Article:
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Ruth Gordon is licensed clinical social worker in both Massachusetts and Florida. For more information, please visit her listing on the Therapist Directory. This article may not be reprinted, reproduced, or retransmitted in whole or in part without the express written consent of the author.

The Evolution of Love

Tuesday, July 20th, 2010 by Rick Hanson, Ph.D.

How did we evolve the most loving brain on the planet?

Humans are the most sociable species on earth – for better and for worse.

On the one hand, we have the greatest capacities for empathy, communication, friendship, romance, complex social structures, and altruism. On the other, we have the greatest capacities for shaming, emotional cruelty, sadism, envy, jealousy, discrimination and other forms of dehumanization, and wholesale slaughter of our fellow humans.
(more…)

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Dr. Hanson is a neuropsychologist in San Rafael, California. His practice includes adults, couples, families, and children, as well as psychological assessments of children and adults related to temperament, school performance, and educational and vocational planning. For more information, please visit his listing on the Therapist Directory

Taking in the Good

Tuesday, July 6th, 2010 by Rick Hanson, Ph.D.

Scientists believe that your brain has a built-in “negativity bias.” In other words, as we evolved over millions of years, dodging sticks and chasing carrots, it was a lot more important to notice, react to, and remember sticks than it was for carrots.

That’s because – in the tough environments in which our ancestors lived – if they missed out on a carrot, they usually had a shot at another one later on. But if they failed to avoid a stick – a predator, a natural hazard, or aggression from others of their species – WHAM, no more chances to pass on their genes.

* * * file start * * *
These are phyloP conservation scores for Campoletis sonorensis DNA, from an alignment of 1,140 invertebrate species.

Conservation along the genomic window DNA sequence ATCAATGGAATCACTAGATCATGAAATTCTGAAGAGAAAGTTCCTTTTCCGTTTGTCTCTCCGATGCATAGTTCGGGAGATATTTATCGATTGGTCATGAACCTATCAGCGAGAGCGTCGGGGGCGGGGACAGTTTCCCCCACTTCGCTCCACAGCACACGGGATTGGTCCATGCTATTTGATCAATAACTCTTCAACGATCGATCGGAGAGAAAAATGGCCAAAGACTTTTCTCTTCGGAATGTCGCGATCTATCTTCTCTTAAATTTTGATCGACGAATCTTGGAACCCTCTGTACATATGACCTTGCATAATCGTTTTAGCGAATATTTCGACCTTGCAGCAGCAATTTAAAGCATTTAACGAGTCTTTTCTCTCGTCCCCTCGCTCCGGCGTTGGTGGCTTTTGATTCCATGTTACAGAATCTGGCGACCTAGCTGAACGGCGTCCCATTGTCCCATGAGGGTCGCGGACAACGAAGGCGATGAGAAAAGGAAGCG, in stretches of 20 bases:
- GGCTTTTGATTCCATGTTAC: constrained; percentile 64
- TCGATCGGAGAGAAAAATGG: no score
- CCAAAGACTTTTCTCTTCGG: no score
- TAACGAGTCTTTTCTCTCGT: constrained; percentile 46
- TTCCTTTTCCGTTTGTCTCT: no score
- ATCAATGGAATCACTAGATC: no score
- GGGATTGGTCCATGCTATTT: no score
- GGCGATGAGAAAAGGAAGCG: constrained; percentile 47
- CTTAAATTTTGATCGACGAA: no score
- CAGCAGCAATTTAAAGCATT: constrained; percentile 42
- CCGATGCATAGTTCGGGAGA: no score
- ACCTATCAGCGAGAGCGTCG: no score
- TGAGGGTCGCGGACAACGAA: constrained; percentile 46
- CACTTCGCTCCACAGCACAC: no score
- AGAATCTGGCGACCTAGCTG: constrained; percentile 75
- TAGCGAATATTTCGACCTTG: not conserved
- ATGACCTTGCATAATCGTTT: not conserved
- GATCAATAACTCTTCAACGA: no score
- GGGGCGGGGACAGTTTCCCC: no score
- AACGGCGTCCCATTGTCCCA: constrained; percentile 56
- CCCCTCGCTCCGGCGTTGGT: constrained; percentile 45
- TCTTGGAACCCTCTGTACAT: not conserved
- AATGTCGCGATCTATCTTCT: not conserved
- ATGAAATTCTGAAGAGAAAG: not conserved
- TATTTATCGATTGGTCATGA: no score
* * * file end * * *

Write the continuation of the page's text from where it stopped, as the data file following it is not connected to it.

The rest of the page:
(more…)

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Dr. Hanson is a neuropsychologist in San Rafael, California. His practice includes adults, couples, families, and children, as well as psychological assessments of children and adults related to temperament, school performance, and educational and vocational planning. For more information, please visit his listing on the Therapist Directory

5000 Synapses in the Width of a Hair

Tuesday, June 22nd, 2010 by Rick Hanson, Ph.D.

How much change in the brain makes a difference in the mind?

That’s the issue raised by a very interesting comment regarding my previous blog, “The Brain in a Bucket.”

So I’ve taken the liberty of posting the comment here (hoping that’s OK in blog etiquette; still learning as I go), and then responding. Here it is:
(more…)

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Dr. Hanson is a neuropsychologist in San Rafael, California. His practice includes adults, couples, families, and children, as well as psychological assessments of children and adults related to temperament, school performance, and educational and vocational planning. For more information, please visit his listing on the Therapist Directory